Doubts on recall referendum

Asked if he thought that there would be a recall referendum before his term ends, Chavez responded that “it is going to be extremely difficult for the opposition to comply with the requirements for a recall referendum.” He added that several representatives of opposition parties have told him in private that they actually are not interested in a recall referendum because they would rather concentrate on the upcoming elections for state governors, which are supposed to take place in June or July of 2004. He thus doubts that there is a real will on the part of the opposition to even organize a proper recall referendum. But, nonetheless, “there is a possibility” that there will be a referendum, but only if the opposition “takes its opposition role seriously” and leaves aside all illegal efforts to oust him.

International issues

On the international front, Chavez revealed that his government is in the possession of a video, which his security forces secretly recorded, of a CIA officer giving a class to Venezuelans on surveillance. Joking he said, “The technique could not have been very good, since we did manage to film him.” He argues that this is evidence that the CIA is involved in clandestine activity in Venezuela, after the coup attempt, in addition to the evidence he has of U.S. involvement before and during the coup; but his government has so far not issued a formal complaint to the U.S. government. Some day, he said, these pieces of evidence will be released, but he does not know when.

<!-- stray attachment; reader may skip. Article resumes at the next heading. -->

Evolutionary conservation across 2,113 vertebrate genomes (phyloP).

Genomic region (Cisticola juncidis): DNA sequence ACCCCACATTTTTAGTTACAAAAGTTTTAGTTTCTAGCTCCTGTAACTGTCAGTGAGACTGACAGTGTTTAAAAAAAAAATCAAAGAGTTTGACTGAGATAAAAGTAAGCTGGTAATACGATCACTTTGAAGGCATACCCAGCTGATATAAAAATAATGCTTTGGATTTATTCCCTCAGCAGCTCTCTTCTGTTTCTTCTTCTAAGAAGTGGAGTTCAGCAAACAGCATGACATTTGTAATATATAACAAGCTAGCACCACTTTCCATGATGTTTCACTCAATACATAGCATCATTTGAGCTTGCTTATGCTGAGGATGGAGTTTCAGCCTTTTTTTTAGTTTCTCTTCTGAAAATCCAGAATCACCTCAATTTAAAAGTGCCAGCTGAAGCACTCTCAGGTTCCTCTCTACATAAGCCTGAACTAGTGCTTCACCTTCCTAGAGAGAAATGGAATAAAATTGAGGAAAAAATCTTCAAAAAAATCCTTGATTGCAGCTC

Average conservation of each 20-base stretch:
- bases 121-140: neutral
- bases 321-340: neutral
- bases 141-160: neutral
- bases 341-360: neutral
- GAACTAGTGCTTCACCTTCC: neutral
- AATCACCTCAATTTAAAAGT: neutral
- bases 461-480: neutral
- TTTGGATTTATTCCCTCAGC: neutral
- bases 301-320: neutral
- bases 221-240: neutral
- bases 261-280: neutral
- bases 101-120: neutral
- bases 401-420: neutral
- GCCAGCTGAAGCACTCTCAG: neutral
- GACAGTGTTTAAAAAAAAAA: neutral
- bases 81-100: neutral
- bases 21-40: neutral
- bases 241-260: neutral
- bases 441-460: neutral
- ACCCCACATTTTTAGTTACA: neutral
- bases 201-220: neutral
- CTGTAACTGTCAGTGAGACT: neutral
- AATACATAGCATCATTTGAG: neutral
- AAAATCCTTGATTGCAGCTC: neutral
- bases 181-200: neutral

With respect to the unclear stand Venezuela recently took with regard to international property rights at the WTO meeting in Cancun, the president promised to clarify Venezuela’s position, saying that “it’s not the first time that there are contradictions” within the government on an issue.

While Venezuela’s Minister of Commerce and Production took a strong position on the issue of eliminating agricultural subsidies for first world countries, along with other third world countries, organized in the “Group of 21”, Venezuela almost signed an agreement which would have limited the use of generic medications to only three diseases, AIDS, malaria, and tuberculosis. This would have gone directly against the policy of Venezuela’s office on intellectual property rights (SAPI), which maintains that public health must take precedence over the profits of transnational pharmaceutical companies.